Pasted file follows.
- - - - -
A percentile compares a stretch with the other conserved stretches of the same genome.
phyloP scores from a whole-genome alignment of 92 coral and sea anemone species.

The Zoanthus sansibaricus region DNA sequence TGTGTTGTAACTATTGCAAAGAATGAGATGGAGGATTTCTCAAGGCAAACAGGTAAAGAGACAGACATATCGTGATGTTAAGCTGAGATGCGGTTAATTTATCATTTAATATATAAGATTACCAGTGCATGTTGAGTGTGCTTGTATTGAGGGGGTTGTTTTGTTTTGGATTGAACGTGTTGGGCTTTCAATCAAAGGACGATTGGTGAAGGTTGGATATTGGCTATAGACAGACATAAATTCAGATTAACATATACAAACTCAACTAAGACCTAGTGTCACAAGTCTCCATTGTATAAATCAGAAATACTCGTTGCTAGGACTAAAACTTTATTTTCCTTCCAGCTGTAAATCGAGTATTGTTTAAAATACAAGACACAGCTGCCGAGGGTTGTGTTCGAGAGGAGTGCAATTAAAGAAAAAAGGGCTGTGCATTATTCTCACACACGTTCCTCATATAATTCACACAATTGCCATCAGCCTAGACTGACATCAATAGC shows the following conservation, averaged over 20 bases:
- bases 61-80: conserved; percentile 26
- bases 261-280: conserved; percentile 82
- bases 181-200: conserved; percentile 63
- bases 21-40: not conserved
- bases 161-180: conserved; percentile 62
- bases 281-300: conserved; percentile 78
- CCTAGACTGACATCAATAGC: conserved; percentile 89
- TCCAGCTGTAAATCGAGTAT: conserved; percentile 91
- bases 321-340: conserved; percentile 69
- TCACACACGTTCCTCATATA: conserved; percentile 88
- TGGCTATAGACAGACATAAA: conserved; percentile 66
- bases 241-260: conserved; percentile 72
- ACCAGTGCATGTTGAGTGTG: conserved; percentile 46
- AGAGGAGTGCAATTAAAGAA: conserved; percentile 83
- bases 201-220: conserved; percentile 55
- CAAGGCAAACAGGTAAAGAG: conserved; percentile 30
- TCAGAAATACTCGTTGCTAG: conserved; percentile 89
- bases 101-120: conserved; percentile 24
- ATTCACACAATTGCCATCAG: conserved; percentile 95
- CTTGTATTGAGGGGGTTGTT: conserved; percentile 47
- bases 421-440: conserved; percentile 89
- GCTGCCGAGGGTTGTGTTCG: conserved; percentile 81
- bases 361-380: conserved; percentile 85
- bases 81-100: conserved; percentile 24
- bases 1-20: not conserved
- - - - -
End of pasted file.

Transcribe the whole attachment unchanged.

A percentile compares a stretch with the other conserved stretches of the same genome.
phyloP scores from a whole-genome alignment of 92 coral and sea anemone species.

The Zoanthus sansibaricus region DNA sequence TGTGTTGTAACTATTGCAAAGAATGAGATGGAGGATTTCTCAAGGCAAACAGGTAAAGAGACAGACATATCGTGATGTTAAGCTGAGATGCGGTTAATTTATCATTTAATATATAAGATTACCAGTGCATGTTGAGTGTGCTTGTATTGAGGGGGTTGTTTTGTTTTGGATTGAACGTGTTGGGCTTTCAATCAAAGGACGATTGGTGAAGGTTGGATATTGGCTATAGACAGACATAAATTCAGATTAACATATACAAACTCAACTAAGACCTAGTGTCACAAGTCTCCATTGTATAAATCAGAAATACTCGTTGCTAGGACTAAAACTTTATTTTCCTTCCAGCTGTAAATCGAGTATTGTTTAAAATACAAGACACAGCTGCCGAGGGTTGTGTTCGAGAGGAGTGCAATTAAAGAAAAAAGGGCTGTGCATTATTCTCACACACGTTCCTCATATAATTCACACAATTGCCATCAGCCTAGACTGACATCAATAGC shows the following conservation, averaged over 20 bases:
- bases 61-80: conserved; percentile 26
- bases 261-280: conserved; percentile 82
- bases 181-200: conserved; percentile 63
- bases 21-40: not conserved
- bases 161-180: conserved; percentile 62
- bases 281-300: conserved; percentile 78
- CCTAGACTGACATCAATAGC: conserved; percentile 89
- TCCAGCTGTAAATCGAGTAT: conserved; percentile 91
- bases 321-340: conserved; percentile 69
- TCACACACGTTCCTCATATA: conserved; percentile 88
- TGGCTATAGACAGACATAAA: conserved; percentile 66
- bases 241-260: conserved; percentile 72
- ACCAGTGCATGTTGAGTGTG: conserved; percentile 46
- AGAGGAGTGCAATTAAAGAA: conserved; percentile 83
- bases 201-220: conserved; percentile 55
- CAAGGCAAACAGGTAAAGAG: conserved; percentile 30
- TCAGAAATACTCGTTGCTAG: conserved; percentile 89
- bases 101-120: conserved; percentile 24
- ATTCACACAATTGCCATCAG: conserved; percentile 95
- CTTGTATTGAGGGGGTTGTT: conserved; percentile 47
- bases 421-440: conserved; percentile 89
- GCTGCCGAGGGTTGTGTTCG: conserved; percentile 81
- bases 361-380: conserved; percentile 85
- bases 81-100: conserved; percentile 24
- bases 1-20: not conserved